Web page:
“You only reap the harvest that you sow”
Howard Goodall and Stephen Clark’s lush musical take on Erich Segal’s perennial tearjerker Love Story gained critical if not commercial success with its West End run back in 2010, but its beautiful music can now be heard live again with its off-West-End premiere at the Jack Studio Theatre in Brockley. It was always a chamber piece and so it suits the intimacy of this fringe venue well and in Joseph C Walsh’s clever and unmiked production, it provides a welcome reminder of one of the best new British musical scores of recent times.
But though it is musically excellent, the book does contain issues and they are sadly all-too-apparent in this interpretation. The story telescopes the entirety of Jenny Cavilleri and Oliver Barrett IV’s five year relationship, from its spiky college beginnings through marriage beds and [spoiler alert, although not really…] hospital beds to its tragic end, into 90 minutes of fast-flowing narrative and song. But it is so fast, so relentless, that it is difficult to really invest emotionally into the characters as they are written here – the show thus relies on pre-knowledge of the story and from the transcendent strength of the performances (Emma Williams and Michael Xavier both excelling in this respect in the West End).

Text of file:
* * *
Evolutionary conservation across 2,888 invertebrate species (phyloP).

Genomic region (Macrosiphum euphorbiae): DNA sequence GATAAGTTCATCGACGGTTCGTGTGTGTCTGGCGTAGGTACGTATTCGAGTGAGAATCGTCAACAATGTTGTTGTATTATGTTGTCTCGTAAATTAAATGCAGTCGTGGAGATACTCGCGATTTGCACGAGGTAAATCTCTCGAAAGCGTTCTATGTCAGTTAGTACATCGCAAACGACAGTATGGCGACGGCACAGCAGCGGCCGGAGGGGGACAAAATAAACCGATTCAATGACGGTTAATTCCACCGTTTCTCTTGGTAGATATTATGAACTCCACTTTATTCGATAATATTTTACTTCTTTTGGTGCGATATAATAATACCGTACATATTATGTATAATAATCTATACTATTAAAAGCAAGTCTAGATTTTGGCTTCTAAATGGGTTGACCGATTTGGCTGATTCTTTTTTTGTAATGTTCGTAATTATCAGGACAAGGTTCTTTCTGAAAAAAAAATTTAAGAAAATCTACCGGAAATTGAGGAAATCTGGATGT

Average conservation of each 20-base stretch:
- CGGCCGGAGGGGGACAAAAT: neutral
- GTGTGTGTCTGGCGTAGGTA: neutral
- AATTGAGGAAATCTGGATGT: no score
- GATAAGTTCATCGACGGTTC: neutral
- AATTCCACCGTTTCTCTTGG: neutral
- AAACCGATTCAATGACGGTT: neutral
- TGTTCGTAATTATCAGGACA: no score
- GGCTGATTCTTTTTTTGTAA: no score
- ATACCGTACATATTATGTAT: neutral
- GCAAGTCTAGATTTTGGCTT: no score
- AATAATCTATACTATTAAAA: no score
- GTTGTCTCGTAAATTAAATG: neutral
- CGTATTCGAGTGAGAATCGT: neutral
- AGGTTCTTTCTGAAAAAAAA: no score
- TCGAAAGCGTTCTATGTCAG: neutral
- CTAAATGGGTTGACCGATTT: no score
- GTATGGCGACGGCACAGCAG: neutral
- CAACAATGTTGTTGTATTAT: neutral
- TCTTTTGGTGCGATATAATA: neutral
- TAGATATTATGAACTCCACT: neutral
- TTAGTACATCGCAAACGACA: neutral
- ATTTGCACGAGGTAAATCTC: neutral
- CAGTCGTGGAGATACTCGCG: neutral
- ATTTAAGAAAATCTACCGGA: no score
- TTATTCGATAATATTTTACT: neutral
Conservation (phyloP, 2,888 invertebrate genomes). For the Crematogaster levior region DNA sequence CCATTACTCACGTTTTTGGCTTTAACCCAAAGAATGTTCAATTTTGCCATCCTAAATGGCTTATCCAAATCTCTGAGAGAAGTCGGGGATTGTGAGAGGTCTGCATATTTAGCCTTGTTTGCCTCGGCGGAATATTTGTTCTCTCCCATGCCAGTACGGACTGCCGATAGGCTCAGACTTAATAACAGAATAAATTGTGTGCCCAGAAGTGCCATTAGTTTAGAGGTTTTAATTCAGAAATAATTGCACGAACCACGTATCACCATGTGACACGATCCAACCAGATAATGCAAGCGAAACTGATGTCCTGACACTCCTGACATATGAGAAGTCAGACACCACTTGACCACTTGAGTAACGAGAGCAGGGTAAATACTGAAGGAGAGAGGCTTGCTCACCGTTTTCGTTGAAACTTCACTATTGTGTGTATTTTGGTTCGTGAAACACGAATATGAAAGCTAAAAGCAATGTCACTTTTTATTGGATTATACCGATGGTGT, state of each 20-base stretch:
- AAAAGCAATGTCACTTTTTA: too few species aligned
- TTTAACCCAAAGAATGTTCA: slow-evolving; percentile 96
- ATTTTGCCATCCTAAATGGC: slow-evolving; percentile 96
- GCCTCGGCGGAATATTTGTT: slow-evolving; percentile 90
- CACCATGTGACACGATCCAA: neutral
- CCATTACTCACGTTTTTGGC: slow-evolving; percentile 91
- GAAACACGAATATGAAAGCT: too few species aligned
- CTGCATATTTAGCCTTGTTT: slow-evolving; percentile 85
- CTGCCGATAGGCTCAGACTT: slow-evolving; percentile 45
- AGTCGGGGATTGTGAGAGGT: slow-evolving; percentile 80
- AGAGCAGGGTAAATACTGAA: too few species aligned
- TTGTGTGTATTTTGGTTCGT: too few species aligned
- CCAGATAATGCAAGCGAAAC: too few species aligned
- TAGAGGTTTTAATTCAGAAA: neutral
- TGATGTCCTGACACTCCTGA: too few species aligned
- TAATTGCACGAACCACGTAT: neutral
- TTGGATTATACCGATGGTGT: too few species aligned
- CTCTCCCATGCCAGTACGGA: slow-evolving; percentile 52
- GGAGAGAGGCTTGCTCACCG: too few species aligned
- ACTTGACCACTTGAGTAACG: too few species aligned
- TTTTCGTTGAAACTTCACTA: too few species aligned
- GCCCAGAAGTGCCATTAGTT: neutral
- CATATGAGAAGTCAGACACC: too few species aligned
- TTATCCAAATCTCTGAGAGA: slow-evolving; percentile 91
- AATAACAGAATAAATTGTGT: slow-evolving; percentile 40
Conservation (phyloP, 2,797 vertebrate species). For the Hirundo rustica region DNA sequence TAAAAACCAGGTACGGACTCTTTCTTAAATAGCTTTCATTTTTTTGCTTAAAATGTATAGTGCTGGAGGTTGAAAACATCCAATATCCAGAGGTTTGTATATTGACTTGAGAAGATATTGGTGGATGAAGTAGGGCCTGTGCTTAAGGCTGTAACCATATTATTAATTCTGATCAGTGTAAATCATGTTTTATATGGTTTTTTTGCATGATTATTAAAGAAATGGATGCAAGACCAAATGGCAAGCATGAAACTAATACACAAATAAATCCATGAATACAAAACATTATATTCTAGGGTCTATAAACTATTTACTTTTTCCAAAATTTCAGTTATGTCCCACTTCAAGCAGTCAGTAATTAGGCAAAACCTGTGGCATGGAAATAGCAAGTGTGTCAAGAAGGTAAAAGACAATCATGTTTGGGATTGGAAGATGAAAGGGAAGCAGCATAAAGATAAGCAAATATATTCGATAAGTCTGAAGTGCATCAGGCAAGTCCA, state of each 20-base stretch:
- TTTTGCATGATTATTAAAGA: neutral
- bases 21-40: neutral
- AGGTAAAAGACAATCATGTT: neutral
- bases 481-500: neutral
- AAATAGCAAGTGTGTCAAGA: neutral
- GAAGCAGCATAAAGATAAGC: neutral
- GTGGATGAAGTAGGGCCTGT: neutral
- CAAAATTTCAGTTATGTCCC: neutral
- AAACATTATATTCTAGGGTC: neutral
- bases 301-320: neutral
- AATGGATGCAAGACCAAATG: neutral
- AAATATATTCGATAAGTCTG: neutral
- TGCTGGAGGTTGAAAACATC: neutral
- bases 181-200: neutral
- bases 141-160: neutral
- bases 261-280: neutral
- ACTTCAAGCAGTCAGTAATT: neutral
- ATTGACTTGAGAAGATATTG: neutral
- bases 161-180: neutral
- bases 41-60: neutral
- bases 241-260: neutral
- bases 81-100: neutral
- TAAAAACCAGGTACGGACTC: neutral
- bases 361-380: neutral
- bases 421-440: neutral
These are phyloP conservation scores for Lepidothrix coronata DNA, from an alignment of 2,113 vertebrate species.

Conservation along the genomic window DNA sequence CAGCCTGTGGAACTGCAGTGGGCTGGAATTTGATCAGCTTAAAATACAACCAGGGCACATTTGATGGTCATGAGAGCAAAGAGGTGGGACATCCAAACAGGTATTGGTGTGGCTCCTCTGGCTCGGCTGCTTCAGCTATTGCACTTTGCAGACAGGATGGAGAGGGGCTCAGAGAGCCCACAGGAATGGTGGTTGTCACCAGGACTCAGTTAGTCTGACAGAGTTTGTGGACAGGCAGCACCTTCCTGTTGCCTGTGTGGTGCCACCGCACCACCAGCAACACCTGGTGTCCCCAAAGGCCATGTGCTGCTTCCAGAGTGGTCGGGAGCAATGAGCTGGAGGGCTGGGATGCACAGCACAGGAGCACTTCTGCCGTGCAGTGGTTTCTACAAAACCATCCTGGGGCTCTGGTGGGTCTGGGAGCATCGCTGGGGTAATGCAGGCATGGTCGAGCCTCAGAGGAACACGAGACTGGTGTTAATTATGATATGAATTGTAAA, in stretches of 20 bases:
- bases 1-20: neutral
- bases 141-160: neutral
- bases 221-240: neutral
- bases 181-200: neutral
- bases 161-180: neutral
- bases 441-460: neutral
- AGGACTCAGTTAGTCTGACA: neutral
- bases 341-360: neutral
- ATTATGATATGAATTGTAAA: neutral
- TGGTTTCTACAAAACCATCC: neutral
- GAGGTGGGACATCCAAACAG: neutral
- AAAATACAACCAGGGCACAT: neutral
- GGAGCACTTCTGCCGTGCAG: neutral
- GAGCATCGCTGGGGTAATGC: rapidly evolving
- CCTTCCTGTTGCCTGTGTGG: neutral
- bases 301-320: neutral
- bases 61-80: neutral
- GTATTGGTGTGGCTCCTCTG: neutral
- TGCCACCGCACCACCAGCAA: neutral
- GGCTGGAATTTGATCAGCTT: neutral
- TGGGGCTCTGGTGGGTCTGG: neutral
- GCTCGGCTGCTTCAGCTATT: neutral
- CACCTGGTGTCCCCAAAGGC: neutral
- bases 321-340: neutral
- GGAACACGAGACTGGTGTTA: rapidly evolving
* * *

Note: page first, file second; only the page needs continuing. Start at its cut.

Whilst the first of these is out of his control, Walsh is responsible for the second, and there are mixed results. Caroline Keating’s Jenny is superb (and the introduction of the character is a brilliant moment), a feisty New York Italian pianist equally adept with tossing off wisecracks or demonstrating a gorgeous musicality. But Jonny Muir never really seems at home as alpha male Oliver, ice hockey star and scion of New England society, lacking the inherent authority of those born to wealth and the charisma of a man who usually gets what he wants. They do sound lovely when singing together, it just feels like Muir would be more at home in a role like Avenue Q’s Princeton which would play more to his strengths.
The strength of the ensemble of supporting characters who flow around this pair is pleasing to witness though, especially in the ingenious way that the music is delivered, and Darren Beaumont’s design is most cleverly conceived, wittily allowing for the many quick changes. The harmonies of the chorus are a delight to behold throughout and just as the show winds to its end, Walsh delivers not one but two coups-de-grâce, a brilliant moment of character progression for Oliver and a beautiful final image that should bring a tear to even the stoniest of hearts.